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18. Pirates in the Library


It's National Library Week.

How glad I am for libraries this week and always.

How rich it is to have a place to borrow books,
 to load up on research, art, music, words, and stories!

How glad I am for the staff at my library, 
gracious souls who do not even sniff
when the wildebeests and I emerge
with a mountain of books to take home. 

How patient they are with the noise and flamboyance 
of kid-ruckus and story hour, 
even when small bears and dragons and pirates
weave and wail beyond their story circles.

How perfectly like a matchmaker 
is our children's librarian, 
always hunting down treasure 
to help her patrons fall in love with reading.
Happy Library Week! 

Our latest librarian-found treasures: 

When Mischief Came To Town by Katrina Nannestad
Hector and Hummingbird by Nicholas John Frith
Tea Party In the Woods by Akiko Miyakoshi
Detective Gordon: the First Case by Ulf Nilsson
Love that Dog by Sharon Creech



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19. Peter, Wendy, and the Cupcakes


My adorably rogue-ish nephew played a pirate in Peter and Wendy a few weeks back.
His mama asked if I'd like to try some Peter Pan art for the bake sale. 

Tink. Hook. The ship. The acorn kiss. Peter and Wendy. 
Enough for a whole fleet of fairies and lost boys,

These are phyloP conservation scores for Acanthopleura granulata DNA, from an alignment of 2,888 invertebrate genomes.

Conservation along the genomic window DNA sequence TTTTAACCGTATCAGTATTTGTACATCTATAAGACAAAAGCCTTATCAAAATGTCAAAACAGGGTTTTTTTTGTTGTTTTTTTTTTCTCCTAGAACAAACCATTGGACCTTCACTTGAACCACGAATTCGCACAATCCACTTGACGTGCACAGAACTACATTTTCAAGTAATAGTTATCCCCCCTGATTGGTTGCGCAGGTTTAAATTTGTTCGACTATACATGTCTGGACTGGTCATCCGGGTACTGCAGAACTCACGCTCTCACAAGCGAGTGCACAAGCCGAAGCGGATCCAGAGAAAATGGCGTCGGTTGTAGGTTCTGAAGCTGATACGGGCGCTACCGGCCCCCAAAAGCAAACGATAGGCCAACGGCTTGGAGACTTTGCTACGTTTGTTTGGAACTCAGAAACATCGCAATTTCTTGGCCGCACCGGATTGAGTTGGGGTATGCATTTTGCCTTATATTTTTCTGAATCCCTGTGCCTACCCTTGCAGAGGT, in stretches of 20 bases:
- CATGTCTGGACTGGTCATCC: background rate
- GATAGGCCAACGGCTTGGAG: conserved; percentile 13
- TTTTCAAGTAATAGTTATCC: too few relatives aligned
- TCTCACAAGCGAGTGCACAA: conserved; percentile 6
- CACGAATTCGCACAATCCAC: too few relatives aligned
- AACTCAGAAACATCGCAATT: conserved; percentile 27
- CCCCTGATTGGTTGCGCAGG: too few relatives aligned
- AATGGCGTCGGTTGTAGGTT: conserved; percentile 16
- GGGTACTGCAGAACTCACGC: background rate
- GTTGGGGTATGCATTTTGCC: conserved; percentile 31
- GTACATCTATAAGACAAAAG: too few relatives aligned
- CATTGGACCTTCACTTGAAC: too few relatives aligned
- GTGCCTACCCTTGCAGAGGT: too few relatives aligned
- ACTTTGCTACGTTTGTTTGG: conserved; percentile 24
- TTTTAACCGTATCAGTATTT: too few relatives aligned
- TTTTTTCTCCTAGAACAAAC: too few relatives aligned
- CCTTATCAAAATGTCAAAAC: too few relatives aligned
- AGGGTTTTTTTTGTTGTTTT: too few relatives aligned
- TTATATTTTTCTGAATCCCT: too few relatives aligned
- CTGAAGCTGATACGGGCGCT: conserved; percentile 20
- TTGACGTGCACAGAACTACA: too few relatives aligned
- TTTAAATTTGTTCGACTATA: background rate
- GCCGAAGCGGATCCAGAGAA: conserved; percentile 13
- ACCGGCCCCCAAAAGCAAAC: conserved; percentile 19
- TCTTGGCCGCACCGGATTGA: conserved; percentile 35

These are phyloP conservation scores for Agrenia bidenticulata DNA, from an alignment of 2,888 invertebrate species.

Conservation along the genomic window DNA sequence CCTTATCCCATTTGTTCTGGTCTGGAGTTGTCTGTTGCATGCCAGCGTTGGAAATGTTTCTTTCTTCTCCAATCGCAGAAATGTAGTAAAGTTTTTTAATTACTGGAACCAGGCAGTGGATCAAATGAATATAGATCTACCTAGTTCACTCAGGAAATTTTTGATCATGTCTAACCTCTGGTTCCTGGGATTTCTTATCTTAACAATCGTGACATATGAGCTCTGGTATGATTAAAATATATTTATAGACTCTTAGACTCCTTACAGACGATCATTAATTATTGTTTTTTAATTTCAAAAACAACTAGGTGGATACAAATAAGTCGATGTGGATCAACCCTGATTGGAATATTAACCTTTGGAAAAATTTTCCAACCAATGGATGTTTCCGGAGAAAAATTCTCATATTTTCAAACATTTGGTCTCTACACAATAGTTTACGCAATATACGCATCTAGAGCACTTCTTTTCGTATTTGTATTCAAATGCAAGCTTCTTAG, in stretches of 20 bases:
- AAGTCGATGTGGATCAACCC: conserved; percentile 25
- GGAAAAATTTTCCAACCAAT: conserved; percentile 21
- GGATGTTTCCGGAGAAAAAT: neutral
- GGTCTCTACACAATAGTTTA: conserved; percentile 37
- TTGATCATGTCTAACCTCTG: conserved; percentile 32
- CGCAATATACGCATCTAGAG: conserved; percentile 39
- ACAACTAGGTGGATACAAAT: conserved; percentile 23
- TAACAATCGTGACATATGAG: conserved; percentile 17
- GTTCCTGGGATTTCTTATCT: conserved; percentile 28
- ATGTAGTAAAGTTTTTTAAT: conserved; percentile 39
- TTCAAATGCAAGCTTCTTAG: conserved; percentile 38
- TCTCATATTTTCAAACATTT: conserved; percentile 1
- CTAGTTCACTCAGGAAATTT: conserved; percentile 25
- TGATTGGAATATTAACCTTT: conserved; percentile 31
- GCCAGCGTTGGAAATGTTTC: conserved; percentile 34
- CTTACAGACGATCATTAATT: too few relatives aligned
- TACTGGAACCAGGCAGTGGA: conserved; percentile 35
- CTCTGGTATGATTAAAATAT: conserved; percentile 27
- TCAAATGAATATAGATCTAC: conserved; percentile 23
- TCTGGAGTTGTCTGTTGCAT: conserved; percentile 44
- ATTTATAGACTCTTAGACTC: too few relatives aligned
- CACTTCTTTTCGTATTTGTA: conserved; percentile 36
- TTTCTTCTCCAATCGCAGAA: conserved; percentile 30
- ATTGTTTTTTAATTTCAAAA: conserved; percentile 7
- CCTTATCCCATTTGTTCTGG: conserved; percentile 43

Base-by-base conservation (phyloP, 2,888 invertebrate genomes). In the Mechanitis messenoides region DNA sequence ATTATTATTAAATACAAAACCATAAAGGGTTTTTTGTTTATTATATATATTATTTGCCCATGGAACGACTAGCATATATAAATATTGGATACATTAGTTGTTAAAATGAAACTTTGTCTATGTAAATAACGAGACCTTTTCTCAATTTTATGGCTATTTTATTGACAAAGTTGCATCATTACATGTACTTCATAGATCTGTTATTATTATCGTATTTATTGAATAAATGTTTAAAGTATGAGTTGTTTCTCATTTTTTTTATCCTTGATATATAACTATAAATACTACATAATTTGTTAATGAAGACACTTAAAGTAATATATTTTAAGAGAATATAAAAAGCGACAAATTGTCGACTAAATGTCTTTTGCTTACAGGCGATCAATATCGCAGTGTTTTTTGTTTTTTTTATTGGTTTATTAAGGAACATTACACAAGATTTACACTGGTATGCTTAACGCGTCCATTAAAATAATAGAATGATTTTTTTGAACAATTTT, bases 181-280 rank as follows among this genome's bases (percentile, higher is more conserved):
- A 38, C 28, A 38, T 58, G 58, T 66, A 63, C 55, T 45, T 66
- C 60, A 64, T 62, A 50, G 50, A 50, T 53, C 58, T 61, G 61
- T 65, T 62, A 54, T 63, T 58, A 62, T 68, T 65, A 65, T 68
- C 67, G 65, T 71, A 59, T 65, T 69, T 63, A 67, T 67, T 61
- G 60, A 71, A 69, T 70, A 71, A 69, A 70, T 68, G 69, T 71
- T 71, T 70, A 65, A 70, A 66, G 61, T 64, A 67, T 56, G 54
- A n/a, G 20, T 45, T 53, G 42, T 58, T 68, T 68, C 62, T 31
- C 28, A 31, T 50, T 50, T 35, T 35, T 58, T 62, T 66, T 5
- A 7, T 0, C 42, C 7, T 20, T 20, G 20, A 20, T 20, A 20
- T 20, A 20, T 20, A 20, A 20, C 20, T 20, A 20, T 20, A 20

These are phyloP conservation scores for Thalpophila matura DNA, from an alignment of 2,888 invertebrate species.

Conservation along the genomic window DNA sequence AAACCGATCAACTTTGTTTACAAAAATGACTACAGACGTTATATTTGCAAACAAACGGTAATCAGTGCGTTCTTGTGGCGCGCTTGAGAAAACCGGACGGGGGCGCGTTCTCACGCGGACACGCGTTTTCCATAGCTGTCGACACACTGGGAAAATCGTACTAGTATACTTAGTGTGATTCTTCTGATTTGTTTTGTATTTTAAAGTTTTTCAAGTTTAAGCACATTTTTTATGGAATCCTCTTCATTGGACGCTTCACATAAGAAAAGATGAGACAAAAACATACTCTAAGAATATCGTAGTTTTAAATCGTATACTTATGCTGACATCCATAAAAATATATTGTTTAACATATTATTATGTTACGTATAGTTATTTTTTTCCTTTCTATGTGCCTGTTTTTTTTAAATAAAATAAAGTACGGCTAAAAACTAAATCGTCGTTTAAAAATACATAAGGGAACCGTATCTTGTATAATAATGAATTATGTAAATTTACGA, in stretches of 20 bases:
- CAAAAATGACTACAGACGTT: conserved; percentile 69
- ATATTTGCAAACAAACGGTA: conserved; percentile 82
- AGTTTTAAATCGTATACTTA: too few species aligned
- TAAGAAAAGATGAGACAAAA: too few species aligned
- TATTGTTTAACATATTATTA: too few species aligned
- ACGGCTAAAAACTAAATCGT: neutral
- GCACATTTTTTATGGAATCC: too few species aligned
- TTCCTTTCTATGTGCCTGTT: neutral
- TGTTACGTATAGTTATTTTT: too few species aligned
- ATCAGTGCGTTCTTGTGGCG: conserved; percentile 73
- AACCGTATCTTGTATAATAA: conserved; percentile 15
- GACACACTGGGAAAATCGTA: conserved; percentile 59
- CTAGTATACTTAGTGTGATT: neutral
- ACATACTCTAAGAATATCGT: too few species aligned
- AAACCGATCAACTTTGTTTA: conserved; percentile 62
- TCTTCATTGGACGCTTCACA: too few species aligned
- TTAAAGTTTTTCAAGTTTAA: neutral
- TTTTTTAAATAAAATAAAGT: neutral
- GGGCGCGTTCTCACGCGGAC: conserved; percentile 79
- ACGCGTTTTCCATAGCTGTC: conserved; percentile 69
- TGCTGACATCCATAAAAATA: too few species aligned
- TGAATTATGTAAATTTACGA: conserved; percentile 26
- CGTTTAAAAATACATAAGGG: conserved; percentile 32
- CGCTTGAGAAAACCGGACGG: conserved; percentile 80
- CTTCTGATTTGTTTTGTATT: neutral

and their cupcakes, too.

Avast and Blimey! What a yardarm of sweet pirate bounty.   

Books!

Peter Pan by  J. M. Barry, illustrated by Trina Schart Hyman
Peter Pan retold by Dave Barry & Ridley Pearson illustrated by Mary Blair
Peter and the Starcatchers by Dave Barry & Ridley Pearson
Fairies and the Quest for Neverland by Gail Carson Levine, illustrated by David Christiana



 

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20. Turtles, Caldecotts, and Blackberry Fools

I'd rather have a turtle, and I'd rather wear a mock turtle.
I'd rather cook with crockery than be a mockery. 
I'd rather party with Mock Caldecotts than with mock halibuts. 
And party we did!
- complete with book toothpicks and book inspired snacks:
sunflower seeds (If You Plant a Seed by Kadir Nelson), 
honey and bread (Finding Winnie by Lindsay Mattick and Sophie Blackall)
tiny sandwiches (The Bear Ate Your Sandwich by Julia Sarcone Roach), 
pretzel sticks and grape "stones" (Stick and Stone by Beth Ferry and Tom Lichtenheld), 
dried mangoes (Mango, Abuela, and Me by Meg Medina and Angela Dominguez).
Voters designed medals for the winning books.
Kids announced both the ALA winners, and our Mock Caldecott winners.
Our committee results:

Our Mock Caldecott Gold Medal :  Out of the Woods by Rebecca Bond.

And then, honor awards for all eight of our runners up:

The Bear Ate Your Sandwich - by Julia Sarcone Roach
Mango, Abuela, and Me - by Meg Medina and Angela Dominguez
A Fine Dessert - by Emily Jenkins and Sophie Blackall
Thank You and Good Night - by Patrick McDonnell
If You Plant a Seed - by Kadir Nelson
The Whisper - by Pamela Zagarenski
In a Village by the Sea - Muon Van and April Chu

And then, the entire library voted on the People's Choice Award. 
The winner was Sonya's Chickens by Phoebe Wahl. 



In the book "A Fine Dessert," blackberry fool is made by four families, over four centuries, with different implements.